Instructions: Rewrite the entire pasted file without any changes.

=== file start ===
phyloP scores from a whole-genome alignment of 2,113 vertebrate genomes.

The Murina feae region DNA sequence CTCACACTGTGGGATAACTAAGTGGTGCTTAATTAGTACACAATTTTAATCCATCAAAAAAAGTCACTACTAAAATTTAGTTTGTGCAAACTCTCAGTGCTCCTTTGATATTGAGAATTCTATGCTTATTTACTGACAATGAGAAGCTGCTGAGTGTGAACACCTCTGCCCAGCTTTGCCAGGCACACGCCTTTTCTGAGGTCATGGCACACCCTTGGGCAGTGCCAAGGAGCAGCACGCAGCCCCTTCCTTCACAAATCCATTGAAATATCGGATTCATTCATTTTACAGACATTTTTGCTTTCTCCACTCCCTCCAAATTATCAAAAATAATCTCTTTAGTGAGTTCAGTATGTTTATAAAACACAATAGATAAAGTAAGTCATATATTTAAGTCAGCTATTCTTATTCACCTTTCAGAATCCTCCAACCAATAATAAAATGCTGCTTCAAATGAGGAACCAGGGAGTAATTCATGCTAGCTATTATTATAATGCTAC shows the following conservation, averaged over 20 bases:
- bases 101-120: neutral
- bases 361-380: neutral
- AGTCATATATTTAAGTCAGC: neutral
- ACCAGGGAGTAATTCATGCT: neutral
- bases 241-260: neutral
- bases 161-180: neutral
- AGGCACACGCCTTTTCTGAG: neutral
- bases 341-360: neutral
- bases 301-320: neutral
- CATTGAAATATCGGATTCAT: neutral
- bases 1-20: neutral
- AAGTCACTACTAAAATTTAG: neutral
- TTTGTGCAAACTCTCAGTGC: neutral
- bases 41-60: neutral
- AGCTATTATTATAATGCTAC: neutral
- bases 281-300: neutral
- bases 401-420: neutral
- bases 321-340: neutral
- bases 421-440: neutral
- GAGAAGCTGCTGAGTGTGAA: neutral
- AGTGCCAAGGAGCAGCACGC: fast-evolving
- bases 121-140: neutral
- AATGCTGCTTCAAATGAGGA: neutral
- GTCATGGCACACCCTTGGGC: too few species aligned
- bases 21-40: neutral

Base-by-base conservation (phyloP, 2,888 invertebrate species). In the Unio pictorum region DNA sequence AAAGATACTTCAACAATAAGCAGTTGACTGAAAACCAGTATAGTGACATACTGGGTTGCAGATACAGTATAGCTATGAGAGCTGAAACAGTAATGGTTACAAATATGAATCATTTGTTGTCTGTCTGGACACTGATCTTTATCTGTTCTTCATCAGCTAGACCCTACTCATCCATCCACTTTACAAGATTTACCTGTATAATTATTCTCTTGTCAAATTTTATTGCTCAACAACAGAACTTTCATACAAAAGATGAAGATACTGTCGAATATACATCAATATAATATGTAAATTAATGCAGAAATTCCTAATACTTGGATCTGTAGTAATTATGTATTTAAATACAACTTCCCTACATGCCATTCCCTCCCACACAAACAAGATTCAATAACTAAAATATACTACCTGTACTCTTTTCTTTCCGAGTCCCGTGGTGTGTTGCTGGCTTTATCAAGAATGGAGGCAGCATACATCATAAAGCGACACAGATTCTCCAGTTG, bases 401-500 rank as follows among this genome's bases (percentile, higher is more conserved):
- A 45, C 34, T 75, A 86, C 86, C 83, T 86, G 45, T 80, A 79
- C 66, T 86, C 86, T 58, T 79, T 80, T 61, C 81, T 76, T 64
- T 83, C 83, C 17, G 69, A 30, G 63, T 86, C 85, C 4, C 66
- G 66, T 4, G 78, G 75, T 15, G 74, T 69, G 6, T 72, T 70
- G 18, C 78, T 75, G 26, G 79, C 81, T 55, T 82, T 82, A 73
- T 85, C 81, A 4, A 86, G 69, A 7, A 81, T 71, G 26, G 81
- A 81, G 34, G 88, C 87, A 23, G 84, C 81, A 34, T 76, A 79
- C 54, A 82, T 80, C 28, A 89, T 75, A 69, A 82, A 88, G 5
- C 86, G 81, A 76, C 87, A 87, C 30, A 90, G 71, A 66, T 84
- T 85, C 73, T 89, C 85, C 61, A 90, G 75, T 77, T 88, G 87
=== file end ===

phyloP scores from a whole-genome alignment of 2,113 vertebrate genomes.

The Murina feae region DNA sequence CTCACACTGTGGGATAACTAAGTGGTGCTTAATTAGTACACAATTTTAATCCATCAAAAAAAGTCACTACTAAAATTTAGTTTGTGCAAACTCTCAGTGCTCCTTTGATATTGAGAATTCTATGCTTATTTACTGACAATGAGAAGCTGCTGAGTGTGAACACCTCTGCCCAGCTTTGCCAGGCACACGCCTTTTCTGAGGTCATGGCACACCCTTGGGCAGTGCCAAGGAGCAGCACGCAGCCCCTTCCTTCACAAATCCATTGAAATATCGGATTCATTCATTTTACAGACATTTTTGCTTTCTCCACTCCCTCCAAATTATCAAAAATAATCTCTTTAGTGAGTTCAGTATGTTTATAAAACACAATAGATAAAGTAAGTCATATATTTAAGTCAGCTATTCTTATTCACCTTTCAGAATCCTCCAACCAATAATAAAATGCTGCTTCAAATGAGGAACCAGGGAGTAATTCATGCTAGCTATTATTATAATGCTAC shows the following conservation, averaged over 20 bases:
- bases 101-120: neutral
- bases 361-380: neutral
- AGTCATATATTTAAGTCAGC: neutral
- ACCAGGGAGTAATTCATGCT: neutral
- bases 241-260: neutral
- bases 161-180: neutral
- AGGCACACGCCTTTTCTGAG: neutral
- bases 341-360: neutral
- bases 301-320: neutral
- CATTGAAATATCGGATTCAT: neutral
- bases 1-20: neutral
- AAGTCACTACTAAAATTTAG: neutral
- TTTGTGCAAACTCTCAGTGC: neutral
- bases 41-60: neutral
- AGCTATTATTATAATGCTAC: neutral
- bases 281-300: neutral
- bases 401-420: neutral
- bases 321-340: neutral
- bases 421-440: neutral
- GAGAAGCTGCTGAGTGTGAA: neutral
- AGTGCCAAGGAGCAGCACGC: fast-evolving
- bases 121-140: neutral
- AATGCTGCTTCAAATGAGGA: neutral
- GTCATGGCACACCCTTGGGC: too few species aligned
- bases 21-40: neutral

Base-by-base conservation (phyloP, 2,888 invertebrate species). In the Unio pictorum region DNA sequence AAAGATACTTCAACAATAAGCAGTTGACTGAAAACCAGTATAGTGACATACTGGGTTGCAGATACAGTATAGCTATGAGAGCTGAAACAGTAATGGTTACAAATATGAATCATTTGTTGTCTGTCTGGACACTGATCTTTATCTGTTCTTCATCAGCTAGACCCTACTCATCCATCCACTTTACAAGATTTACCTGTATAATTATTCTCTTGTCAAATTTTATTGCTCAACAACAGAACTTTCATACAAAAGATGAAGATACTGTCGAATATACATCAATATAATATGTAAATTAATGCAGAAATTCCTAATACTTGGATCTGTAGTAATTATGTATTTAAATACAACTTCCCTACATGCCATTCCCTCCCACACAAACAAGATTCAATAACTAAAATATACTACCTGTACTCTTTTCTTTCCGAGTCCCGTGGTGTGTTGCTGGCTTTATCAAGAATGGAGGCAGCATACATCATAAAGCGACACAGATTCTCCAGTTG, bases 401-500 rank as follows among this genome's bases (percentile, higher is more conserved):
- A 45, C 34, T 75, A 86, C 86, C 83, T 86, G 45, T 80, A 79
- C 66, T 86, C 86, T 58, T 79, T 80, T 61, C 81, T 76, T 64
- T 83, C 83, C 17, G 69, A 30, G 63, T 86, C 85, C 4, C 66
- G 66, T 4, G 78, G 75, T 15, G 74, T 69, G 6, T 72, T 70
- G 18, C 78, T 75, G 26, G 79, C 81, T 55, T 82, T 82, A 73
- T 85, C 81, A 4, A 86, G 69, A 7, A 81, T 71, G 26, G 81
- A 81, G 34, G 88, C 87, A 23, G 84, C 81, A 34, T 76, A 79
- C 54, A 82, T 80, C 28, A 89, T 75, A 69, A 82, A 88, G 5
- C 86, G 81, A 76, C 87, A 87, C 30, A 90, G 71, A 66, T 84
- T 85, C 73, T 89, C 85, C 61, A 90, G 75, T 77, T 88, G 87